I first became of aware of Proctor by seeing some of his videos that had been shared from his website and YouTube channel. I also had seen several of his match shooting videos, and when I had a chance to attend a class, I jumped on it. Proctor has three main classes that he teaches, Performance Marksmanship and Movement Dynamics for both Pistol and Carbine; these are one or two-day courses either taught separately or together. The class I was attending was his “Fundamentals of Fast,” a two-day pistol course.
One of the things Proctor stressed over the two days of training was to have an open mind and to continue to seek out more information on something—and that is the approach he takes with his training programs.
Proctor said that we would be covering the five “Fundamentals of Fast” that he teaches. “These are the concepts that can be applied to competitive, combat and recreational shooting.”
Shooting is visual—the information comes through sight and has to be processed by the brain in order to make everything else happen. Processing what you are seeing is the important component of all of the others supporting the Processing of the visual information. Proctor gave the example of the first time you picked up a ball and threw it. You saw what you wanted to throw the ball at, your mind processed this visual information and told your body what to do. You didn’t think about the weight of the ball, the distance, how hard to throw or when to let go of it—you picked it up and threw it.
You may have heard this before, but sights and triggers are the core fundamentals of marksmanship. In order to be accurate, your trigger control is important; you have to put the least amount of movement into the gun when pressing the trigger. Understanding how your gun recoils is important as it gives the visual input needed to see the sights and target.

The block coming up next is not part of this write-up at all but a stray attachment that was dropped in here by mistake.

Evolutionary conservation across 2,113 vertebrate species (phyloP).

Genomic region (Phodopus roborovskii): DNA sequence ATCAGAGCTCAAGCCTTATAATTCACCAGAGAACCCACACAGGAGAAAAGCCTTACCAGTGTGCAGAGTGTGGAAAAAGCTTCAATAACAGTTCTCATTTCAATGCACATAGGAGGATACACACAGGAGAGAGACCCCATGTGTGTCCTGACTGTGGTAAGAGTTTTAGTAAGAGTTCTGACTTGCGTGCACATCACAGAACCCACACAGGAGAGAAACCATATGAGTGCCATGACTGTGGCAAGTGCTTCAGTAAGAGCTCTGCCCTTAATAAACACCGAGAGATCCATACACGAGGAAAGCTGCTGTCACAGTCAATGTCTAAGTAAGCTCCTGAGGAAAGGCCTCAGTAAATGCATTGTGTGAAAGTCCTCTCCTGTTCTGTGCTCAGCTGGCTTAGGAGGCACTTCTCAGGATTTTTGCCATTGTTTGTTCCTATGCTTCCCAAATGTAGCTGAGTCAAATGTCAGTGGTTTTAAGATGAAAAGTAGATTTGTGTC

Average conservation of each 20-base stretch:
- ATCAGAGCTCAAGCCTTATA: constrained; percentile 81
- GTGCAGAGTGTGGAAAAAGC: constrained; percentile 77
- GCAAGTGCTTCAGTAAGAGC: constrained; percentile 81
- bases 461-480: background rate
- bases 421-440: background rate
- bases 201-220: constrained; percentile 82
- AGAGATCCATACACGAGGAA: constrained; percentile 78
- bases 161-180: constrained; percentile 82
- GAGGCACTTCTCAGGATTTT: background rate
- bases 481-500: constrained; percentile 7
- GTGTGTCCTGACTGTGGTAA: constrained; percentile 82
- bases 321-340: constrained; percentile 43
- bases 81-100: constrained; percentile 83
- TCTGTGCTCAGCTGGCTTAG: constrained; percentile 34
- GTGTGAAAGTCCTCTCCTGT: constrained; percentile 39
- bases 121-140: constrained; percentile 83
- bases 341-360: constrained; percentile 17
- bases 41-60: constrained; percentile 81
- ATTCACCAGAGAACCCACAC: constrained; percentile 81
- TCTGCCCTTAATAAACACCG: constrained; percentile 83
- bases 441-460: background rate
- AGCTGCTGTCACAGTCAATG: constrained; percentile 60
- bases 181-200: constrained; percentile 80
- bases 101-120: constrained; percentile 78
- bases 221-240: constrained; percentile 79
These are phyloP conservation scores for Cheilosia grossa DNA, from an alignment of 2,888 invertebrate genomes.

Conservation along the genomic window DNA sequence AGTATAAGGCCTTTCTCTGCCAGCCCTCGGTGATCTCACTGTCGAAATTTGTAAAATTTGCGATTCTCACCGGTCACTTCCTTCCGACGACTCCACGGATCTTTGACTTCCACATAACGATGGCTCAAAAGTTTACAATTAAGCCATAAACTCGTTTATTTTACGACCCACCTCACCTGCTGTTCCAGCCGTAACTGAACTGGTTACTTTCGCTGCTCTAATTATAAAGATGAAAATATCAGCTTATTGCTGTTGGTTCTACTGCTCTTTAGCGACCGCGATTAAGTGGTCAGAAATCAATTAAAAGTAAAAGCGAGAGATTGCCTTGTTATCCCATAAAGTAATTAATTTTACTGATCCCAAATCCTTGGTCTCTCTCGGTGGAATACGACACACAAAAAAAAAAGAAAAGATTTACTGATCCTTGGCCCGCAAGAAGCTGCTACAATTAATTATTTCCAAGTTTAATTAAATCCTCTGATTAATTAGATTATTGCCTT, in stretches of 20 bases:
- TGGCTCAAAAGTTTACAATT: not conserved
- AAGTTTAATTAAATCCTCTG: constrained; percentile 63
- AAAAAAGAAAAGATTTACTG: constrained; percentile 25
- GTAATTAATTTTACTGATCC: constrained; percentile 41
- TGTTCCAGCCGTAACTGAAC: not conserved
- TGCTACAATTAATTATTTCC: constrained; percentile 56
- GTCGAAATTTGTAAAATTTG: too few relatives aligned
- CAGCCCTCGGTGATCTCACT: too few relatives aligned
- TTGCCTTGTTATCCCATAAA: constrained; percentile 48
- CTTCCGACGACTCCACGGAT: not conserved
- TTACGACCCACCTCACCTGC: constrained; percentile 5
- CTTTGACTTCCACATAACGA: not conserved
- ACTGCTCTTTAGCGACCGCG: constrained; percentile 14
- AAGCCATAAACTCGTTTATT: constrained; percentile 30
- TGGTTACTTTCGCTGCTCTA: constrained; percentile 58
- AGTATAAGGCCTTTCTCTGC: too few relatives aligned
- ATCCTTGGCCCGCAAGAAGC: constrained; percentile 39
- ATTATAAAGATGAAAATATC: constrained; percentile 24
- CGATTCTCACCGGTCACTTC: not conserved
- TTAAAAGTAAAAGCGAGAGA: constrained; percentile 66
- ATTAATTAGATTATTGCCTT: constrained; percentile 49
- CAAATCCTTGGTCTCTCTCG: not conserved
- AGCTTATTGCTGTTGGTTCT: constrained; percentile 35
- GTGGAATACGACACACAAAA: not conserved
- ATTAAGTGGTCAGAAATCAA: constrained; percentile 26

Mechanics are the draw, reloading, and the things that are required to do to get the firearm in front of your eyes to start the visual processing of information. These things should be done efficiently and fluidly. These are things that can be worked on, like repeatable hand speed.
This isn’t just in competition, but in all manner of shooting that the practical applications require movement. This has to be done efficiently and allow for you to be in the best position to shoot while covering ground. This again is supporting the visual process; you see a spot where you want to go and your mind processes that information and tells your body what to do.
This is easier said than done, but you must remain calm in order to allow the visual information in to start the processing.